Last year, after generations of family ownership, the deed for the Rev. Plummer T. Hall House ended up with the city as part of a bid to save the historic landmark and its place in local African-American history.
The unusual transfer brought together the homeowners, preservationists and city officials, who say the Oberlin Road house now is ready to make its debut on the real-estate market.
“We just really want to see it back with someone living in it,” said Martha Lauer, executive director of the Raleigh Historic Development Commission.
Preservation North Carolina is handing the sale and has listed the one-story Queen Anne-style house at $226,000. The group expects to begin accepting offers soon on the house, which is located between Hillsborough Street and Wade Avenue.
The house is a Raleigh Historic Landmark and listed on the National Register of Historic Places, making it eligible for historic preservation tax credits.
The Plummer T. Hall House was built between 1880 and 1893 when the neighborhood was a freedman’s village called Oberlin. It’s the last remaining structure with direct ties to the Oberlin Baptist Church, an important gathering place for local families at the time.
Hall, a minister, was the first pastor of the First Baptist Church of Oberlin, which later joined with Mt. Moriah Church to become the Oberlin Baptist Church.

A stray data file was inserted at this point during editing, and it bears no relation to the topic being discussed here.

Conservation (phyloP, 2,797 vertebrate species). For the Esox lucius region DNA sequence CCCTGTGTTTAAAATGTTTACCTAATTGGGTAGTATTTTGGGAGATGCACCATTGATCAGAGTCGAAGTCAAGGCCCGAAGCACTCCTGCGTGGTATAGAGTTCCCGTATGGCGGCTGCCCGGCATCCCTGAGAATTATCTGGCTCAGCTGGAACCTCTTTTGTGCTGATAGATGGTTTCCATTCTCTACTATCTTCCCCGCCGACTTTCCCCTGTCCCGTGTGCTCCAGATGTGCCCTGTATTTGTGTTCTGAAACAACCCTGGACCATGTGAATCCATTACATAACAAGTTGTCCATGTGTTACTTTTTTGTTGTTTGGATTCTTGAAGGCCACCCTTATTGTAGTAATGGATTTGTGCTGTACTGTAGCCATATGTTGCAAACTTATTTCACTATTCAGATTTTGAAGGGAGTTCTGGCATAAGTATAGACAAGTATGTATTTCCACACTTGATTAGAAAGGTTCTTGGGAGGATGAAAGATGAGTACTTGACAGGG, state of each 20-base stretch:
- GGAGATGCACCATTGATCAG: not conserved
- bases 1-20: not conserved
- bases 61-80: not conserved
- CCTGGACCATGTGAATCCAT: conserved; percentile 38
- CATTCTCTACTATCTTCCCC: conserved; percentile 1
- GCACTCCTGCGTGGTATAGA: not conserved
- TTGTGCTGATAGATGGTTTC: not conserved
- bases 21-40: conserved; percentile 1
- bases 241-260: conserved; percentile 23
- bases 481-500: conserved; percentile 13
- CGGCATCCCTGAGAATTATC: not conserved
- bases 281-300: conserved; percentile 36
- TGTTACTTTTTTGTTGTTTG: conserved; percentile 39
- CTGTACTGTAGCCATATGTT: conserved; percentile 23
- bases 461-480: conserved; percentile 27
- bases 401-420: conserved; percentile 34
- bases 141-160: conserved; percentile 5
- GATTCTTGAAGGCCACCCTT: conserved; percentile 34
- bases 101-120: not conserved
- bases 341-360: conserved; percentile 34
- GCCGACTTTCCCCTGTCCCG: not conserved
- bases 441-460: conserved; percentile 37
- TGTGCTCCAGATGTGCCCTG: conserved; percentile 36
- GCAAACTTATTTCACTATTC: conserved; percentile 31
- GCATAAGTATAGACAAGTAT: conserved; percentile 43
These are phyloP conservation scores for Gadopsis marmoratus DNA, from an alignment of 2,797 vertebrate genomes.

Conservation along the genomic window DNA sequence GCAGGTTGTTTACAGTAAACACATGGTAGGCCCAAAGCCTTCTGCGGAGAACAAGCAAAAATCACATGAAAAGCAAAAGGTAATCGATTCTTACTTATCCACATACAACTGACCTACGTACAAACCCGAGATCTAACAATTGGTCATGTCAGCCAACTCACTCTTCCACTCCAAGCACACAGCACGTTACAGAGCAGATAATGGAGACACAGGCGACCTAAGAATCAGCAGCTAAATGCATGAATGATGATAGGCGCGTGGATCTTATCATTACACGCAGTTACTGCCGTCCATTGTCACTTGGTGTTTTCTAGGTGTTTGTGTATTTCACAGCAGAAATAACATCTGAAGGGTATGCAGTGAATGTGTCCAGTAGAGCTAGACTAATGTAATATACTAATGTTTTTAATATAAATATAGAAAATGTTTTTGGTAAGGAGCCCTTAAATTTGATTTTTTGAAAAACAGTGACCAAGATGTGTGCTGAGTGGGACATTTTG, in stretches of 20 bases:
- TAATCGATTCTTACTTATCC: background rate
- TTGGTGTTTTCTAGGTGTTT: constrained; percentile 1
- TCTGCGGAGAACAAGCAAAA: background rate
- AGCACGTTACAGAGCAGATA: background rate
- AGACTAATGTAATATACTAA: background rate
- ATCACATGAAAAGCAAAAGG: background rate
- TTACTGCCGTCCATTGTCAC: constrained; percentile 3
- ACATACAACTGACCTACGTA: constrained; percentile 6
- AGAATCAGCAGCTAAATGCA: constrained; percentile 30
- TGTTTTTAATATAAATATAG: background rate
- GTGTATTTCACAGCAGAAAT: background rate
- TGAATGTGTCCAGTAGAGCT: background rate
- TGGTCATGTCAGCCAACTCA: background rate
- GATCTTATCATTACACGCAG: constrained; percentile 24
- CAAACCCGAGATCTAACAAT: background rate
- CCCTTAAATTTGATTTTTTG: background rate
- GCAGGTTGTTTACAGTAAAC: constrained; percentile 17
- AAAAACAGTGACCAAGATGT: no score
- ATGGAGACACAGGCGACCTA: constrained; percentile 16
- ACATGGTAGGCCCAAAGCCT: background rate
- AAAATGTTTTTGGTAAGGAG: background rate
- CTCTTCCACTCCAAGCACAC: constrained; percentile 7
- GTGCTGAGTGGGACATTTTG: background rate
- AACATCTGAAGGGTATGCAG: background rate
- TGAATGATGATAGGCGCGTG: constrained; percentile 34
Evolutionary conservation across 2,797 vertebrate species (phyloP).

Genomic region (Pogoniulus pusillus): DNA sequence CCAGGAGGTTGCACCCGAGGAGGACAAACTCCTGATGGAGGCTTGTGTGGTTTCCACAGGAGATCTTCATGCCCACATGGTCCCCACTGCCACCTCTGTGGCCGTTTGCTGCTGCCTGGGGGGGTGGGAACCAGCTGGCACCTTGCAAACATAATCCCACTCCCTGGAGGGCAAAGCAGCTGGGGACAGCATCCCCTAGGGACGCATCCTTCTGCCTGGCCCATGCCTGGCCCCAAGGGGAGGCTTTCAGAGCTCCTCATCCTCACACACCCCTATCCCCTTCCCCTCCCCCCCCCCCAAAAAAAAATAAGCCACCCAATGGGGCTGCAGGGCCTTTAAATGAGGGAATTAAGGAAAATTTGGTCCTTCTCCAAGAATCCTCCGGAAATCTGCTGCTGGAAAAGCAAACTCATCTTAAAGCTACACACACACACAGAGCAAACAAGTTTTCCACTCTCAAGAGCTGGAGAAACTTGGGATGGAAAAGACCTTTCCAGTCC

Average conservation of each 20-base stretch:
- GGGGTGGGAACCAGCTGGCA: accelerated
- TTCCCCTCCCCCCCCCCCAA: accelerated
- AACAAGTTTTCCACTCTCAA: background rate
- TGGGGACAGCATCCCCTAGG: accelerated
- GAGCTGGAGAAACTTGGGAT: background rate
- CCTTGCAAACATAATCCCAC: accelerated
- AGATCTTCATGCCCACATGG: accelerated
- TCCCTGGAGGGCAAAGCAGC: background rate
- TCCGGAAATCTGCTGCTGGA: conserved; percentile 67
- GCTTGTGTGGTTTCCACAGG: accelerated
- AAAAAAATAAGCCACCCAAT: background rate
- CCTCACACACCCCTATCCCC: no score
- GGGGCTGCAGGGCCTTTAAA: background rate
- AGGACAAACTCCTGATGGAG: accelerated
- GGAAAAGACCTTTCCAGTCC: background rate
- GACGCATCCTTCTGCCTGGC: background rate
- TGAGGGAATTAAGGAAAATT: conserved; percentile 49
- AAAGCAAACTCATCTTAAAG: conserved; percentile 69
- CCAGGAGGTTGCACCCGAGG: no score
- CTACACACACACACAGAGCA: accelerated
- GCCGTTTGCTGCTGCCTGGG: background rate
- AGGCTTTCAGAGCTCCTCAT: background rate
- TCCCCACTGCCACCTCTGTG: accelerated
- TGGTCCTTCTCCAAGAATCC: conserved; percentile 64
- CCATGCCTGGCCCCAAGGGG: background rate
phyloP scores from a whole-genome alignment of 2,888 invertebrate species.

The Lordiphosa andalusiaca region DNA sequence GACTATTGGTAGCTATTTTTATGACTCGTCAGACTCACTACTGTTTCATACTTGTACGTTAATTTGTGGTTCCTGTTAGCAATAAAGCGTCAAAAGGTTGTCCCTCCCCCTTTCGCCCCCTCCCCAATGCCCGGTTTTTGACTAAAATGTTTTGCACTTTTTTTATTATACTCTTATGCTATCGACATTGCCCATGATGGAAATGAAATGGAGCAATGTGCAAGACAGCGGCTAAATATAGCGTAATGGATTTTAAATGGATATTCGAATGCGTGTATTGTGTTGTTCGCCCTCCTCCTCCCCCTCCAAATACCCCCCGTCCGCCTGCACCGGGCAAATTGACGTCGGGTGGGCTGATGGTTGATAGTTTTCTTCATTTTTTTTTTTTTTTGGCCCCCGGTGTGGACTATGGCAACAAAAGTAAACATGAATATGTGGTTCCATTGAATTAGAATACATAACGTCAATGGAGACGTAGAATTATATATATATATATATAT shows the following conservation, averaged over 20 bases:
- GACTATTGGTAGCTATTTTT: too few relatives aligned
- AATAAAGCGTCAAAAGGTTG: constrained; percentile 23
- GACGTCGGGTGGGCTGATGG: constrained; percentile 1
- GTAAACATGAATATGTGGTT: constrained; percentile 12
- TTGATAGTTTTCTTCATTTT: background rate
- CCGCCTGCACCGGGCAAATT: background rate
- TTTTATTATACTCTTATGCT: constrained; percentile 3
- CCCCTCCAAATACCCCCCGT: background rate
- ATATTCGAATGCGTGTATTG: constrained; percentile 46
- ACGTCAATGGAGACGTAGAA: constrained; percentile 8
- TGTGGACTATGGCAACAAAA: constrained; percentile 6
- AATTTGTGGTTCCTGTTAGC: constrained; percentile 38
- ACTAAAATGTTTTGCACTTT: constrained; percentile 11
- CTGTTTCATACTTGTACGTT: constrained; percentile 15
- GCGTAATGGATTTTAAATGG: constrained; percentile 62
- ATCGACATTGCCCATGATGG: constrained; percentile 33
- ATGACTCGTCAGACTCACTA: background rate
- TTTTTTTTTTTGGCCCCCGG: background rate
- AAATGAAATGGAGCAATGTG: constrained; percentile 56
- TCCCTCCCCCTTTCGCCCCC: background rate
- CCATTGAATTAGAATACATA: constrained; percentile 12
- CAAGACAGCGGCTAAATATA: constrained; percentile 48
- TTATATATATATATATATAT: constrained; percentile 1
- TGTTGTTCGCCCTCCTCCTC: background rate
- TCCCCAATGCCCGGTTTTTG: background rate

Churches were among the first and most prominent institutions established by African-Americans after the end of slavery and were central to the spiritual and civic lives of the communities that built them, according to the house’s national register nomination form.
The original Oberlin Baptist Church burned in 1955.
The house also is notable for its distinctive architectural features, said Robert Parrott, regional director of Preservation NC.
The first is a gazebo built into the north end of the porch. The second is a small front room added to the southern corner of the house where Hall kept his pastoral office that can be accessed from the porch as well as through the house.
After Hall died in the early 20th century, the house passed through several generations before it became a financial burden to an elderly relative living there. The family agreed to transfer the deed to the city as an alternative to foreclosure.
The house does include a historic preservation agreement held by Capital Area Preservation that put some restrictions on how the house can be modified, though changes are allowed to accommodate modern uses. No part of the house can be removed or demolished without the group’s permission.
Proceeds from the sale will pay off any remaining debts associated with it and go to the city’s preservation loan fund, Lauer said.